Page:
Another important requirement is that you align your business objectives with a particular vision. Each year we review the baseline to see how plants have performed, determine what may be changing in the following year, and negotiate if there is a major change to the business. For example, if a plant is maintaining inventory (for a customer) as part of a Kanban system, it might have a negative effect on the inventory turnover metric – so we could make an adjustment if this is an integral part of their business plan. 

Tip 2.  Network for improvements

Make sure you have systems to support businesses or departments that may need help. Find ways to pull together teams and resources – and focus their efforts. This can be done in formal system or informal way, but direct people to the help they need.

For example, with a North American employee count of 2600 and a number of discrete businesses that may have had different origins, our team has been working on a way to link those in need of assistance with operational experts within the company. We developed and are now beta testing an app we call OPERA (OPerational Expert Resource Application), a searchable directory of subject matter experts, and process owners who can provide assistance with a particular process.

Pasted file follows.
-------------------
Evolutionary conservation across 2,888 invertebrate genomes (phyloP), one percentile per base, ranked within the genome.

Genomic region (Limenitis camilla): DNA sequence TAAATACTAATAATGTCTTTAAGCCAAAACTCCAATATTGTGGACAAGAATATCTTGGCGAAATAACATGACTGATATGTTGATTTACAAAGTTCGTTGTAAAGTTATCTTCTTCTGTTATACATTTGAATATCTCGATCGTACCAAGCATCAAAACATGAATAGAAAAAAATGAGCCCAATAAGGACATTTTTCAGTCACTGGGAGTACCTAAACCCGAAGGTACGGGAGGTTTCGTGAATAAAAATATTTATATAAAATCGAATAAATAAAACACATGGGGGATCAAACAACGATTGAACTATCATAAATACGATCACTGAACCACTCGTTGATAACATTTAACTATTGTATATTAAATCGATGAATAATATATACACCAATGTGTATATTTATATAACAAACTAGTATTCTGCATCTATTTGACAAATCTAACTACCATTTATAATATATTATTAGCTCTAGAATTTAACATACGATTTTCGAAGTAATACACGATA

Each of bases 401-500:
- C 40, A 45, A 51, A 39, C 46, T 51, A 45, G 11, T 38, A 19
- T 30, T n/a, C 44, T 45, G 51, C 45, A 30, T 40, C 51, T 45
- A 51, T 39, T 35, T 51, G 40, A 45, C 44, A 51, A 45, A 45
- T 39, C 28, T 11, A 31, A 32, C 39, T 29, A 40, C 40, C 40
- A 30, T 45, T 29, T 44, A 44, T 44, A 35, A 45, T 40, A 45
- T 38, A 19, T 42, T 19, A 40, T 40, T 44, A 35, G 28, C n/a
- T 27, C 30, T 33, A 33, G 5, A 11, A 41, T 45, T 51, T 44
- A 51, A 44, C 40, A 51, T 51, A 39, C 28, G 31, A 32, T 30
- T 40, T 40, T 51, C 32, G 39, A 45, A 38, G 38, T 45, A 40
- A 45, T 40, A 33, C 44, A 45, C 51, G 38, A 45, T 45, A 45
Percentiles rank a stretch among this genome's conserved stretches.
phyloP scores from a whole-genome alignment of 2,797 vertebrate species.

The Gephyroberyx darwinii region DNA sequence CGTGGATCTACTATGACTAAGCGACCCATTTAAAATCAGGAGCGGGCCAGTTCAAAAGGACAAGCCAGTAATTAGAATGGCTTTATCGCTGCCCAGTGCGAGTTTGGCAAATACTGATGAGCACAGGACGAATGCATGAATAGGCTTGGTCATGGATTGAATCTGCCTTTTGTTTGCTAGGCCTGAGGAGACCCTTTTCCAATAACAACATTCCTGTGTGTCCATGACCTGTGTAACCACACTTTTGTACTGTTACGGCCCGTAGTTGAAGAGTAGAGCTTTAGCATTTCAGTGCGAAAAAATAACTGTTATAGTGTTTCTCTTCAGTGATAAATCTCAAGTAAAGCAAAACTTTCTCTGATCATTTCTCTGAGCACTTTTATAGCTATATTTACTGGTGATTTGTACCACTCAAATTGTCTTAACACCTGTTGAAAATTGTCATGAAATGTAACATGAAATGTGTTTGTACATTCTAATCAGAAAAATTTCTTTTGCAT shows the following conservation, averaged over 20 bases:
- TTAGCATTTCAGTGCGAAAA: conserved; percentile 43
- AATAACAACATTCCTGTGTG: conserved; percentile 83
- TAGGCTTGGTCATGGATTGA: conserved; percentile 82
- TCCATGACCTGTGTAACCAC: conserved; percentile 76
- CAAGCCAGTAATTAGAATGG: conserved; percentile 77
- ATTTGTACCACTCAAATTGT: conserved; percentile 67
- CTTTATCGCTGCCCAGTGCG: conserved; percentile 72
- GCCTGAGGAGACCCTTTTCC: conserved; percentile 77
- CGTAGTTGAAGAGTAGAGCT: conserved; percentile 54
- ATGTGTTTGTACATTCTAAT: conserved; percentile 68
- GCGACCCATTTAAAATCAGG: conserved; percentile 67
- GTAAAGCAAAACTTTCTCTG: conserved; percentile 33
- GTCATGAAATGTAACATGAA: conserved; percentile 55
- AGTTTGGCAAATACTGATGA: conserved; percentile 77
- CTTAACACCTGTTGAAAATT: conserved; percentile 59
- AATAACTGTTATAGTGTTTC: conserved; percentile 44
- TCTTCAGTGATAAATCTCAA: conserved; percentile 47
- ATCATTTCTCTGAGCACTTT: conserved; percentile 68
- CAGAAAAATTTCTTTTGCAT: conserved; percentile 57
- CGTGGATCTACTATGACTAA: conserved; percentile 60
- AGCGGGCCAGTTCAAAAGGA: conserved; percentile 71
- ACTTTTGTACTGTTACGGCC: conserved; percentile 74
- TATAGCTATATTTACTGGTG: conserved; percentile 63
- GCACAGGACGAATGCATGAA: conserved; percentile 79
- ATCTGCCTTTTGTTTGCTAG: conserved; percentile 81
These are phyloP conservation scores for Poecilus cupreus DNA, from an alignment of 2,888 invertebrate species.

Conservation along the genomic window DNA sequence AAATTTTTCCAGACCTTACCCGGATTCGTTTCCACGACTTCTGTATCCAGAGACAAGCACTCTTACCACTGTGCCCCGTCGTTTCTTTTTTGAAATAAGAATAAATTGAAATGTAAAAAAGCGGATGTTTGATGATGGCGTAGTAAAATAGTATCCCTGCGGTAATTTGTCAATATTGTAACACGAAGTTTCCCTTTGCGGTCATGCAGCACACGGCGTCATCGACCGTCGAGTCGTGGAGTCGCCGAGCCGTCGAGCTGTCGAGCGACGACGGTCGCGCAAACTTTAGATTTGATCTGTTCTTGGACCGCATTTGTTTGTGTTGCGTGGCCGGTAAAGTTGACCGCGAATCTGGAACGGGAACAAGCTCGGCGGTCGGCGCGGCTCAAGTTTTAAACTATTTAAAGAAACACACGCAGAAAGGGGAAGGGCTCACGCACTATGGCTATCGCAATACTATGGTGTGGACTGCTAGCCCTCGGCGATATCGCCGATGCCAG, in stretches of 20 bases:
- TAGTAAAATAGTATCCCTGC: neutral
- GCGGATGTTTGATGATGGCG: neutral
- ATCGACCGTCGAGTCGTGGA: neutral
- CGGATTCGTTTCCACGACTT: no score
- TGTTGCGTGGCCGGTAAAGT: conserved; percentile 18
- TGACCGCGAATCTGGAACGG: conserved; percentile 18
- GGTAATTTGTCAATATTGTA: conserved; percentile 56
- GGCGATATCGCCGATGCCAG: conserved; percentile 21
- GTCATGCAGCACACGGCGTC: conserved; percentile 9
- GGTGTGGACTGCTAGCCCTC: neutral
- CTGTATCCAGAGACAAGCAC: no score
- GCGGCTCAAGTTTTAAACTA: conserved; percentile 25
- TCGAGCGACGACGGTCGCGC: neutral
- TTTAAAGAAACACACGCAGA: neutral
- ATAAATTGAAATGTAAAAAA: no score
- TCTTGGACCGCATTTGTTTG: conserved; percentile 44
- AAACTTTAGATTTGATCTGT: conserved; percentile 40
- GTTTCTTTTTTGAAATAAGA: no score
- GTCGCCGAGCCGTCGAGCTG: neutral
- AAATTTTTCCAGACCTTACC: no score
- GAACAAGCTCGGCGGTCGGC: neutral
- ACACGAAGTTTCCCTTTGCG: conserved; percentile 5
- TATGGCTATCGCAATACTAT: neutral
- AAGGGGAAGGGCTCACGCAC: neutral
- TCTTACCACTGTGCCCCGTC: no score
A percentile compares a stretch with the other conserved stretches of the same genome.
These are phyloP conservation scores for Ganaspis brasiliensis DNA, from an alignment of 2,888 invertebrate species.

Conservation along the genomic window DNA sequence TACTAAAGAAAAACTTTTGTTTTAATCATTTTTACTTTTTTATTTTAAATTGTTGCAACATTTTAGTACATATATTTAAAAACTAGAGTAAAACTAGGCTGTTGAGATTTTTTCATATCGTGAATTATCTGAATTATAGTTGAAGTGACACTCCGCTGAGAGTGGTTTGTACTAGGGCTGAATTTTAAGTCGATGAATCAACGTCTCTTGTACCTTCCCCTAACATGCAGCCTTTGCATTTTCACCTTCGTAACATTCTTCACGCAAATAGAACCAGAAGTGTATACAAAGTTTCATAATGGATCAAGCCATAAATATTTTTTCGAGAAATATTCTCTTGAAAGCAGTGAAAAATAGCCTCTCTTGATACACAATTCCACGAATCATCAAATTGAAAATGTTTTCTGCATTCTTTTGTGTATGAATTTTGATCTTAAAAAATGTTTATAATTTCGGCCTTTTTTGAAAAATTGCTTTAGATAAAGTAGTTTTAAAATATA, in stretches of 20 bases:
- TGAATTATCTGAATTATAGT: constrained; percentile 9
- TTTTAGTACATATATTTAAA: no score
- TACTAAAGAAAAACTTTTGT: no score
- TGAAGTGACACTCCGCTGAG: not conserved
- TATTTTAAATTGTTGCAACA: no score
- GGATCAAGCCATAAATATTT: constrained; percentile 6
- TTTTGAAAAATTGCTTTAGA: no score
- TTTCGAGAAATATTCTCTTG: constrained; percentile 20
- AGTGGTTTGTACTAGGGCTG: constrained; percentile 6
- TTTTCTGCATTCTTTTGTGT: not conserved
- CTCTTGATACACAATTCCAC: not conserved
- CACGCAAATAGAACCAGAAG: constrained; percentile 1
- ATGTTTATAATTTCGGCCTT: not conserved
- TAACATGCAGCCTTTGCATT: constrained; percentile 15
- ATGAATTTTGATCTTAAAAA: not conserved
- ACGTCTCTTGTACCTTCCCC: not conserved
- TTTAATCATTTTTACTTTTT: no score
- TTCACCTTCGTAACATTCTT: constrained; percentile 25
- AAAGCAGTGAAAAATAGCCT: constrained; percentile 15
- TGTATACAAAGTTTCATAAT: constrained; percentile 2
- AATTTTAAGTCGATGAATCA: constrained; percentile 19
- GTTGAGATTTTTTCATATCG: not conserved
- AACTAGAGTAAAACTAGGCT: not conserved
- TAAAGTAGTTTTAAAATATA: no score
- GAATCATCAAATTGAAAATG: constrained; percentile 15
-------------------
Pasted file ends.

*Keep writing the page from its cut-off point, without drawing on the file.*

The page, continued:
Our goal is to make it easier to create cross-functional teams that can be pulled together quickly to help a business with any operational issue.  The app creates a profile for each plant and lists specific expertise and equipment that might be used as a shared resource.

Tip 3. Celebrate success, incentivize good performance

The key to this tip is to build support, top down and bottom up. One of our company’s strategic priorities is to have a culture of operational excellence and cost efficiency and my role was created to further that goal. This gives the program a lot of influence and the push needed to maintain momentum. Whatever the size or nature of the organization, make sure that organizational excellence is in the forefront and that it is being watched by the management team.

In addition, be sure to reward good performance. The scoring we do with the Max-Matrix program creates a friendly competition among the different plants. The competitive atmosphere gave the program ongoing visibility. At the end of the year we offer awards for first and second place, along with a President’s Award for Excellence for the best example of optimum performance.

Maintaining and improving a dashboard of key metrics for each team and senior management has given me insight to best practices to promote efficiencies and ensure that capital expenditures improve technical effectiveness. To do the same for your business, develop your own tools, projects and programs that align with your own business goals and objectives, share best practices, and above all, make sure that you think of operational excellence as a continuous process integral to all your activities.

Eric Larson is Morgan Advanced Materials’ director of Operational Excellence and Manufacturing Technology for North America. Contact him via LinkedIn.